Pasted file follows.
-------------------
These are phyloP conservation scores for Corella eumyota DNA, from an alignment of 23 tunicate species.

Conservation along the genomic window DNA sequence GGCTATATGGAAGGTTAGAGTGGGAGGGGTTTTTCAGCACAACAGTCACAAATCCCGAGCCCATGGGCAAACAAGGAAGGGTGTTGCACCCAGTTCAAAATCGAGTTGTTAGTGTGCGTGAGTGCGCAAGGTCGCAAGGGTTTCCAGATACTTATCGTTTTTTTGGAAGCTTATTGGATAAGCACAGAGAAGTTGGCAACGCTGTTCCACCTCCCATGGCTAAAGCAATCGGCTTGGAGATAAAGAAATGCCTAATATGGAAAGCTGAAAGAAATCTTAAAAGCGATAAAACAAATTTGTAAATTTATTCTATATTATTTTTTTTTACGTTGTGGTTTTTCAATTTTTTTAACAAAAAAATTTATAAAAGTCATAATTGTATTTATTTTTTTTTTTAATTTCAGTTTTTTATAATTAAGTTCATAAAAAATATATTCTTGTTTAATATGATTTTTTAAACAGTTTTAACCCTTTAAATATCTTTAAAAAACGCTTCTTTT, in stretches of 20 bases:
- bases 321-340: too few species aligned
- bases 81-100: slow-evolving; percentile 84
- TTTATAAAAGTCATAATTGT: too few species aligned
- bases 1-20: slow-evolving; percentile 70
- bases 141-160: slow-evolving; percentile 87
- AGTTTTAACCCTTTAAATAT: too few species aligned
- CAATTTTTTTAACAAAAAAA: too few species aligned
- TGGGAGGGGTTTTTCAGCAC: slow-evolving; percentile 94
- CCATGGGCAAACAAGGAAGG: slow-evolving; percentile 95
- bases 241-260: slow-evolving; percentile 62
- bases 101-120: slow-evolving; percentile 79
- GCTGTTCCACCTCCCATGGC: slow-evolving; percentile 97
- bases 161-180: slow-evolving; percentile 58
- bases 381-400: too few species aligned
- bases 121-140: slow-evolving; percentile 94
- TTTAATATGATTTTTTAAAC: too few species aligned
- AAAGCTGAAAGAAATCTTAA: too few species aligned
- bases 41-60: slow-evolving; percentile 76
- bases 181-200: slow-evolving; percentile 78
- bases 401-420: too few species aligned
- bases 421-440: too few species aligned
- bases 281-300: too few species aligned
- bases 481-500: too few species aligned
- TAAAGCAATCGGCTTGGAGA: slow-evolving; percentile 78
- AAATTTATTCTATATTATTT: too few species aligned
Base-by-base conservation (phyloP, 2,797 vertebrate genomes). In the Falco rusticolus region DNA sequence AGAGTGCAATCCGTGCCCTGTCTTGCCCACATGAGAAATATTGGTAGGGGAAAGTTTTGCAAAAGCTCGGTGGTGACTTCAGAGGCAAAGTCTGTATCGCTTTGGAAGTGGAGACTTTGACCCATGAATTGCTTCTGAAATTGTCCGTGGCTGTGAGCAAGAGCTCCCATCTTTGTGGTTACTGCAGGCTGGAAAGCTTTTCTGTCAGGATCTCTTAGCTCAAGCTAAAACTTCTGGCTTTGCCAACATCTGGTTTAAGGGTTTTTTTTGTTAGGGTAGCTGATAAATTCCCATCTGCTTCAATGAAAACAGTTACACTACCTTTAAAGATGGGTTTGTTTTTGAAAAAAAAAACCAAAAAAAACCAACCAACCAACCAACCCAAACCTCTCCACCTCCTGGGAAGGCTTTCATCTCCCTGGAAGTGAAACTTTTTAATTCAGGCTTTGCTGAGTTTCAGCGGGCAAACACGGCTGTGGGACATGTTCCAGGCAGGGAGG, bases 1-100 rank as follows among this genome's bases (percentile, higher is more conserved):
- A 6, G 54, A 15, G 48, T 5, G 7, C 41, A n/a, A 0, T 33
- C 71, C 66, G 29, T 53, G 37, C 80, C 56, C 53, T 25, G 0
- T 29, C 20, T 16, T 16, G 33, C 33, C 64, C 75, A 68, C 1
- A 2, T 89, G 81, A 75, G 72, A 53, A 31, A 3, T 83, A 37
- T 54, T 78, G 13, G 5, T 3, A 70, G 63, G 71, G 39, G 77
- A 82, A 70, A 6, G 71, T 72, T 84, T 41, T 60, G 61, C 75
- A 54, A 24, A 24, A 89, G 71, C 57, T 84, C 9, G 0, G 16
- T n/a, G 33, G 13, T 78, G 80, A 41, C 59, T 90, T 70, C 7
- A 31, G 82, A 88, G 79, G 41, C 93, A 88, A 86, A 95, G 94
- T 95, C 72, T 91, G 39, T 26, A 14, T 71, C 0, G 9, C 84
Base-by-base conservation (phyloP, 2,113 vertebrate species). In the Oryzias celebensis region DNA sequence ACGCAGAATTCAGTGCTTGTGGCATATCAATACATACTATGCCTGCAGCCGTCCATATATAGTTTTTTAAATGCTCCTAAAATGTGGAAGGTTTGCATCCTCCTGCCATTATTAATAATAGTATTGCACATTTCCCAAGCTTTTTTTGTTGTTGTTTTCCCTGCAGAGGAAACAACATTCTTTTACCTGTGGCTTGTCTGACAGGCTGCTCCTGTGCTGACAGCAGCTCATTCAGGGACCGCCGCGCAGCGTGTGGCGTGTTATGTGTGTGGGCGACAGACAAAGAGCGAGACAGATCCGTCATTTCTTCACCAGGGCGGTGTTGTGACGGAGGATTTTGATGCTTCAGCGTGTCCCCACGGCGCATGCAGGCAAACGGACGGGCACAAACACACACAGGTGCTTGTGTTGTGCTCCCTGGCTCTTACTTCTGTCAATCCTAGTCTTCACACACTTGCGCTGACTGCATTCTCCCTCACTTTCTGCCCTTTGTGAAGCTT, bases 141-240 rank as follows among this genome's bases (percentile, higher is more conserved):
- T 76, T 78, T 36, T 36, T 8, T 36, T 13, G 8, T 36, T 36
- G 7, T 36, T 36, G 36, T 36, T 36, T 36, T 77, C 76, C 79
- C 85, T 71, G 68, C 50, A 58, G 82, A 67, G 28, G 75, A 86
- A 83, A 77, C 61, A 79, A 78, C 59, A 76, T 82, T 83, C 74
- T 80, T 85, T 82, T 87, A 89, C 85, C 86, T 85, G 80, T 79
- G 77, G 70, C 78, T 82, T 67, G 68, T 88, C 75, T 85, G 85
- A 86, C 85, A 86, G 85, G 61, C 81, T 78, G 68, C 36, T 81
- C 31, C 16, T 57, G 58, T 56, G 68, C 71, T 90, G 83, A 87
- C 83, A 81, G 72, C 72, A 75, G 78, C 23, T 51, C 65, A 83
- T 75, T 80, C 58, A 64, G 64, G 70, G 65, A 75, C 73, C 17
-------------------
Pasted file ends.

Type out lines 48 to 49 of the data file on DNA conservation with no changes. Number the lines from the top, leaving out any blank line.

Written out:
- C 83, A 81, G 72, C 72, A 75, G 78, C 23, T 51, C 65, A 83
- T 75, T 80, C 58, A 64, G 64, G 70, G 65, A 75, C 73, C 17